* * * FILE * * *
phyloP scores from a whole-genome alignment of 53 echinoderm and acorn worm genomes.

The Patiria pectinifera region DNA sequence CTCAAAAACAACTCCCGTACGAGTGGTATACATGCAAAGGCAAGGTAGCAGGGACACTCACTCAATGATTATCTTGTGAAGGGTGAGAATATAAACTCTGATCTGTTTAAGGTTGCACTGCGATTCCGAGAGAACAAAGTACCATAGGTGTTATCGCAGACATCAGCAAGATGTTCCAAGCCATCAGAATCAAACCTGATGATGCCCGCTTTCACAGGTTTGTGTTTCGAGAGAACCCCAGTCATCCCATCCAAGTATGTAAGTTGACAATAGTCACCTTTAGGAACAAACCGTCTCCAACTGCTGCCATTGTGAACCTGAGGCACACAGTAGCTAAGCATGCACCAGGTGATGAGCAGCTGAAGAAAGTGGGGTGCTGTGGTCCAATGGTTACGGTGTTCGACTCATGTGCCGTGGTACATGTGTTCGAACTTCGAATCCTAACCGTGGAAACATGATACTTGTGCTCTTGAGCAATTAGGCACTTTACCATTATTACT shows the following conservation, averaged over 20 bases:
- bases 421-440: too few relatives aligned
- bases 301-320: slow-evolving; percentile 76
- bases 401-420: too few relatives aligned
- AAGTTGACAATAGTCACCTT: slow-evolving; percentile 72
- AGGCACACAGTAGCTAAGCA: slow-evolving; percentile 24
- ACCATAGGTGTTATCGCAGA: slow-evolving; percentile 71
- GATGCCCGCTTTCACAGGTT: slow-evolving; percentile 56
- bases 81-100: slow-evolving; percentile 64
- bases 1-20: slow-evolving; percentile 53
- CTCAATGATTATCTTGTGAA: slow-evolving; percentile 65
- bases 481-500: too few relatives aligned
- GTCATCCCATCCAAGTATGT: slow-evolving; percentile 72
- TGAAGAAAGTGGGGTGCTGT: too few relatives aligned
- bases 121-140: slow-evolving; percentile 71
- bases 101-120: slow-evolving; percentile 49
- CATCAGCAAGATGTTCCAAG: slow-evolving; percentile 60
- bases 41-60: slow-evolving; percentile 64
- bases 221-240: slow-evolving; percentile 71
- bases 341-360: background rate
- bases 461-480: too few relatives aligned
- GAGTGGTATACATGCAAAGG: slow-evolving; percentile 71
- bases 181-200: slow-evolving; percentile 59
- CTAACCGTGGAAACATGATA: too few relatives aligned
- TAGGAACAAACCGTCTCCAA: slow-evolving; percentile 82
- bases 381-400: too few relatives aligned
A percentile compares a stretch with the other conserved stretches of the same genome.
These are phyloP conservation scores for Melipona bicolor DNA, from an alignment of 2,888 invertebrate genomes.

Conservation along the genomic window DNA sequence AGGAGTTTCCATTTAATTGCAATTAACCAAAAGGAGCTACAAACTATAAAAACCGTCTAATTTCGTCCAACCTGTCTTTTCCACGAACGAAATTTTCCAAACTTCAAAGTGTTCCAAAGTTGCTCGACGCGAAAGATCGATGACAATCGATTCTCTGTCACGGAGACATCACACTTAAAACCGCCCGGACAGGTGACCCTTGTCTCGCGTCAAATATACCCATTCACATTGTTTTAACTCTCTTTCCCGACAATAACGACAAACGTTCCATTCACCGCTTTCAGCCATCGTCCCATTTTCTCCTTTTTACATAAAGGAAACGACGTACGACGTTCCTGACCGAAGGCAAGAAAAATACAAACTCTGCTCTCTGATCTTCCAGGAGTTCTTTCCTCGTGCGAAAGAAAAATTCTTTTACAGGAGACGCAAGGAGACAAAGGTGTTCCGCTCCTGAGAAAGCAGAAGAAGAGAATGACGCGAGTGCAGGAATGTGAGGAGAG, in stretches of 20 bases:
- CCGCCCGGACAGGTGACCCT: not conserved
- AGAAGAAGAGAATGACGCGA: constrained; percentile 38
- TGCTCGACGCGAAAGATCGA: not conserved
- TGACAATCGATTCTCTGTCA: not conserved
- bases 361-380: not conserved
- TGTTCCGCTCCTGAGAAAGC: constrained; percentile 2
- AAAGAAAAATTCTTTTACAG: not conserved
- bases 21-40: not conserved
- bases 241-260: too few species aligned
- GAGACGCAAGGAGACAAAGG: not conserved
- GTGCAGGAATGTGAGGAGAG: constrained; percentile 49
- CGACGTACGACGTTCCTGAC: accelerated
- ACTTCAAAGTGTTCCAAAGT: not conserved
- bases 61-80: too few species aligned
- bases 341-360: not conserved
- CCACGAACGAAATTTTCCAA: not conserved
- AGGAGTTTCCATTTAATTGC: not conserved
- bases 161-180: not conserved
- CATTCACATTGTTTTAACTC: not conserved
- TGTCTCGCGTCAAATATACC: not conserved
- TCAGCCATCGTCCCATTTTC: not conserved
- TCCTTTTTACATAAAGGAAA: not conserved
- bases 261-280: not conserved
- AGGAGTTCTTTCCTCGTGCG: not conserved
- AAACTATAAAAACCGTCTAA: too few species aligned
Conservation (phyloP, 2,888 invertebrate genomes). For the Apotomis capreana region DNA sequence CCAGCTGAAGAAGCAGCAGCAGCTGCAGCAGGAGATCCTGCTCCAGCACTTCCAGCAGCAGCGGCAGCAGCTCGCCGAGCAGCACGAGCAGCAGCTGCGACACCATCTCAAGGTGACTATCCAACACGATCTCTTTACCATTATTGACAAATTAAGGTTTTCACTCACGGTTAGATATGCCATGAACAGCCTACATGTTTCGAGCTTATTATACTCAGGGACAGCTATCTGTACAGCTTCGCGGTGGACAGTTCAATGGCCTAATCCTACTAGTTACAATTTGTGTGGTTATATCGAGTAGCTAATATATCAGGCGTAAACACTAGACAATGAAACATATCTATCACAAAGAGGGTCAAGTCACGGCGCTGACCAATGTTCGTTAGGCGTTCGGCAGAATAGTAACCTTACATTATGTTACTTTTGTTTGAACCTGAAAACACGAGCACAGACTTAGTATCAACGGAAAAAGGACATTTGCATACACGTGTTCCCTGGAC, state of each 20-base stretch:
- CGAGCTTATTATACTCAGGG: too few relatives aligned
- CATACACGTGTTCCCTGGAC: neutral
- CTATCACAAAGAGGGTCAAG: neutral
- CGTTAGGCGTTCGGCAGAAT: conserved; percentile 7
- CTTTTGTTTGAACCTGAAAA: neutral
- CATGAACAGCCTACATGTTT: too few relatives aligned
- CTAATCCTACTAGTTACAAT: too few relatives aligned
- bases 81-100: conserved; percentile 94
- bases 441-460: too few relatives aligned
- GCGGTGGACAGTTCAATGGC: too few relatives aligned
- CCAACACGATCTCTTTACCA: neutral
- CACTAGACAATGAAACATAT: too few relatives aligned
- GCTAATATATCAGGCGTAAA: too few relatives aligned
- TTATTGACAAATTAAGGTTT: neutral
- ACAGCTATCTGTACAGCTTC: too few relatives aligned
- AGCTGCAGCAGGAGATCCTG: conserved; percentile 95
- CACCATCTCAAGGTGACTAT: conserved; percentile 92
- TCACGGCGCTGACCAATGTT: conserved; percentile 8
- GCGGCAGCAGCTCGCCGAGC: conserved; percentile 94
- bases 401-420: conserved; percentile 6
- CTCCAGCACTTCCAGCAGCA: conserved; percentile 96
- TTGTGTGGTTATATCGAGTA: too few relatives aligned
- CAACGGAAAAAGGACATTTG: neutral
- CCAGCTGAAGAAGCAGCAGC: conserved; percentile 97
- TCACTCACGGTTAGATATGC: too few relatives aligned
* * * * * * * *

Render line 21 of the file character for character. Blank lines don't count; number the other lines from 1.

- bases 341-360: background rate